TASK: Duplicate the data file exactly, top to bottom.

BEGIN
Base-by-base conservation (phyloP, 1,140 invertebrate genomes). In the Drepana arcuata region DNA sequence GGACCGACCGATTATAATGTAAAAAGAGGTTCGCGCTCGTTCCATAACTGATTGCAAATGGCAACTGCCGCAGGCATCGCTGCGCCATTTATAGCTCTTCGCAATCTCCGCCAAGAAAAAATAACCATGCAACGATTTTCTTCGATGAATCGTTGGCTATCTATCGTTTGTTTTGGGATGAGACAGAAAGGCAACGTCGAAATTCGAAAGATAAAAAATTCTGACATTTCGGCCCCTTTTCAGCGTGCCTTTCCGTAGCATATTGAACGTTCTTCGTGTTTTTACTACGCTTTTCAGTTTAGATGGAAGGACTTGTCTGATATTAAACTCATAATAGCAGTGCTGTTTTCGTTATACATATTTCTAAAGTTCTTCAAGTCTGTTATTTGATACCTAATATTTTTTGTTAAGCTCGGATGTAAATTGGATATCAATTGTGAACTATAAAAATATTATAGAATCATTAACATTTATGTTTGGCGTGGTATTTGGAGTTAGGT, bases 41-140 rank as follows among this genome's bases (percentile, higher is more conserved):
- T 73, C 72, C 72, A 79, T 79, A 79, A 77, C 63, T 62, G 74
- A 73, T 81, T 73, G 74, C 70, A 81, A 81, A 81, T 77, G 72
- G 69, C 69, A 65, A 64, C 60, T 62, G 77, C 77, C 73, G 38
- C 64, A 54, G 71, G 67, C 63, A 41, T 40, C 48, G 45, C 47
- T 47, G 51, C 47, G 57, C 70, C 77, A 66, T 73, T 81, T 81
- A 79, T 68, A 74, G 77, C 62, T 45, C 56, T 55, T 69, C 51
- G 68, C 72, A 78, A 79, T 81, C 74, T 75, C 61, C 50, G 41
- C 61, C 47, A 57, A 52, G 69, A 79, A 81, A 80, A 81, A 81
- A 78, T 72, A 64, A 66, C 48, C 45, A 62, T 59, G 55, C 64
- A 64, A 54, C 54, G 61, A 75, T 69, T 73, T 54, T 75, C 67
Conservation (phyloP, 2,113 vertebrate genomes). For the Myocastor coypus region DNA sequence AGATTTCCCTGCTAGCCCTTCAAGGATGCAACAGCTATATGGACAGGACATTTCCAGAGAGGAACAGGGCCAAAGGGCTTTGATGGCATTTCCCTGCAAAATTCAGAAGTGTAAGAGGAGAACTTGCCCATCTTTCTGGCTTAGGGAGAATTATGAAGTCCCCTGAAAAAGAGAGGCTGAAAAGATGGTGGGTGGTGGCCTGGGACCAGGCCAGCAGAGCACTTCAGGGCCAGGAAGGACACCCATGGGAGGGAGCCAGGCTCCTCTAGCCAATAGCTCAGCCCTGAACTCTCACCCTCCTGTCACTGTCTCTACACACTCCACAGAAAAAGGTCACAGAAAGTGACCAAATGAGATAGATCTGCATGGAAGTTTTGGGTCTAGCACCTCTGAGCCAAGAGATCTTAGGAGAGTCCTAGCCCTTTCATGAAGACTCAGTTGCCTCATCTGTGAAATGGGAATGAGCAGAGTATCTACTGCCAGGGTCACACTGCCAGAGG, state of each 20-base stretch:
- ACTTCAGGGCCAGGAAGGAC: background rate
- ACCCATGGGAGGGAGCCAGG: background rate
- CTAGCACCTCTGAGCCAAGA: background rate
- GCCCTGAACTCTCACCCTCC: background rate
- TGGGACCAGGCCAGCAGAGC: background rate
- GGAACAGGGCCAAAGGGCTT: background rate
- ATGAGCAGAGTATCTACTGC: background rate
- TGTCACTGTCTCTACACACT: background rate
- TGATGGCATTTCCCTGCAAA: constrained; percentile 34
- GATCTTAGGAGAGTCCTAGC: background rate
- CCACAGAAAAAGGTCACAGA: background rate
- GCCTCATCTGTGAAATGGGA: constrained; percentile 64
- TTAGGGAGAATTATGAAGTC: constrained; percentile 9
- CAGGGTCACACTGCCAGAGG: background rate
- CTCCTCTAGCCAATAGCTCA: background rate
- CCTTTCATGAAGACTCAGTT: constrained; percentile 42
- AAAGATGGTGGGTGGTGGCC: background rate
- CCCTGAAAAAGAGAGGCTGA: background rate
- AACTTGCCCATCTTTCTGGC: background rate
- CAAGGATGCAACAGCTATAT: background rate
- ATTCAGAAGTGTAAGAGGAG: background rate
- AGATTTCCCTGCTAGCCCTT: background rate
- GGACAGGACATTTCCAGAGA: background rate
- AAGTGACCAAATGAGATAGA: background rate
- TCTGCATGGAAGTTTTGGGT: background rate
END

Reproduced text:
Base-by-base conservation (phyloP, 1,140 invertebrate genomes). In the Drepana arcuata region DNA sequence GGACCGACCGATTATAATGTAAAAAGAGGTTCGCGCTCGTTCCATAACTGATTGCAAATGGCAACTGCCGCAGGCATCGCTGCGCCATTTATAGCTCTTCGCAATCTCCGCCAAGAAAAAATAACCATGCAACGATTTTCTTCGATGAATCGTTGGCTATCTATCGTTTGTTTTGGGATGAGACAGAAAGGCAACGTCGAAATTCGAAAGATAAAAAATTCTGACATTTCGGCCCCTTTTCAGCGTGCCTTTCCGTAGCATATTGAACGTTCTTCGTGTTTTTACTACGCTTTTCAGTTTAGATGGAAGGACTTGTCTGATATTAAACTCATAATAGCAGTGCTGTTTTCGTTATACATATTTCTAAAGTTCTTCAAGTCTGTTATTTGATACCTAATATTTTTTGTTAAGCTCGGATGTAAATTGGATATCAATTGTGAACTATAAAAATATTATAGAATCATTAACATTTATGTTTGGCGTGGTATTTGGAGTTAGGT, bases 41-140 rank as follows among this genome's bases (percentile, higher is more conserved):
- T 73, C 72, C 72, A 79, T 79, A 79, A 77, C 63, T 62, G 74
- A 73, T 81, T 73, G 74, C 70, A 81, A 81, A 81, T 77, G 72
- G 69, C 69, A 65, A 64, C 60, T 62, G 77, C 77, C 73, G 38
- C 64, A 54, G 71, G 67, C 63, A 41, T 40, C 48, G 45, C 47
- T 47, G 51, C 47, G 57, C 70, C 77, A 66, T 73, T 81, T 81
- A 79, T 68, A 74, G 77, C 62, T 45, C 56, T 55, T 69, C 51
- G 68, C 72, A 78, A 79, T 81, C 74, T 75, C 61, C 50, G 41
- C 61, C 47, A 57, A 52, G 69, A 79, A 81, A 80, A 81, A 81
- A 78, T 72, A 64, A 66, C 48, C 45, A 62, T 59, G 55, C 64
- A 64, A 54, C 54, G 61, A 75, T 69, T 73, T 54, T 75, C 67
Conservation (phyloP, 2,113 vertebrate genomes). For the Myocastor coypus region DNA sequence AGATTTCCCTGCTAGCCCTTCAAGGATGCAACAGCTATATGGACAGGACATTTCCAGAGAGGAACAGGGCCAAAGGGCTTTGATGGCATTTCCCTGCAAAATTCAGAAGTGTAAGAGGAGAACTTGCCCATCTTTCTGGCTTAGGGAGAATTATGAAGTCCCCTGAAAAAGAGAGGCTGAAAAGATGGTGGGTGGTGGCCTGGGACCAGGCCAGCAGAGCACTTCAGGGCCAGGAAGGACACCCATGGGAGGGAGCCAGGCTCCTCTAGCCAATAGCTCAGCCCTGAACTCTCACCCTCCTGTCACTGTCTCTACACACTCCACAGAAAAAGGTCACAGAAAGTGACCAAATGAGATAGATCTGCATGGAAGTTTTGGGTCTAGCACCTCTGAGCCAAGAGATCTTAGGAGAGTCCTAGCCCTTTCATGAAGACTCAGTTGCCTCATCTGTGAAATGGGAATGAGCAGAGTATCTACTGCCAGGGTCACACTGCCAGAGG, state of each 20-base stretch:
- ACTTCAGGGCCAGGAAGGAC: background rate
- ACCCATGGGAGGGAGCCAGG: background rate
- CTAGCACCTCTGAGCCAAGA: background rate
- GCCCTGAACTCTCACCCTCC: background rate
- TGGGACCAGGCCAGCAGAGC: background rate
- GGAACAGGGCCAAAGGGCTT: background rate
- ATGAGCAGAGTATCTACTGC: background rate
- TGTCACTGTCTCTACACACT: background rate
- TGATGGCATTTCCCTGCAAA: constrained; percentile 34
- GATCTTAGGAGAGTCCTAGC: background rate
- CCACAGAAAAAGGTCACAGA: background rate
- GCCTCATCTGTGAAATGGGA: constrained; percentile 64
- TTAGGGAGAATTATGAAGTC: constrained; percentile 9
- CAGGGTCACACTGCCAGAGG: background rate
- CTCCTCTAGCCAATAGCTCA: background rate
- CCTTTCATGAAGACTCAGTT: constrained; percentile 42
- AAAGATGGTGGGTGGTGGCC: background rate
- CCCTGAAAAAGAGAGGCTGA: background rate
- AACTTGCCCATCTTTCTGGC: background rate
- CAAGGATGCAACAGCTATAT: background rate
- ATTCAGAAGTGTAAGAGGAG: background rate
- AGATTTCCCTGCTAGCCCTT: background rate
- GGACAGGACATTTCCAGAGA: background rate
- AAGTGACCAAATGAGATAGA: background rate
- TCTGCATGGAAGTTTTGGGT: background rate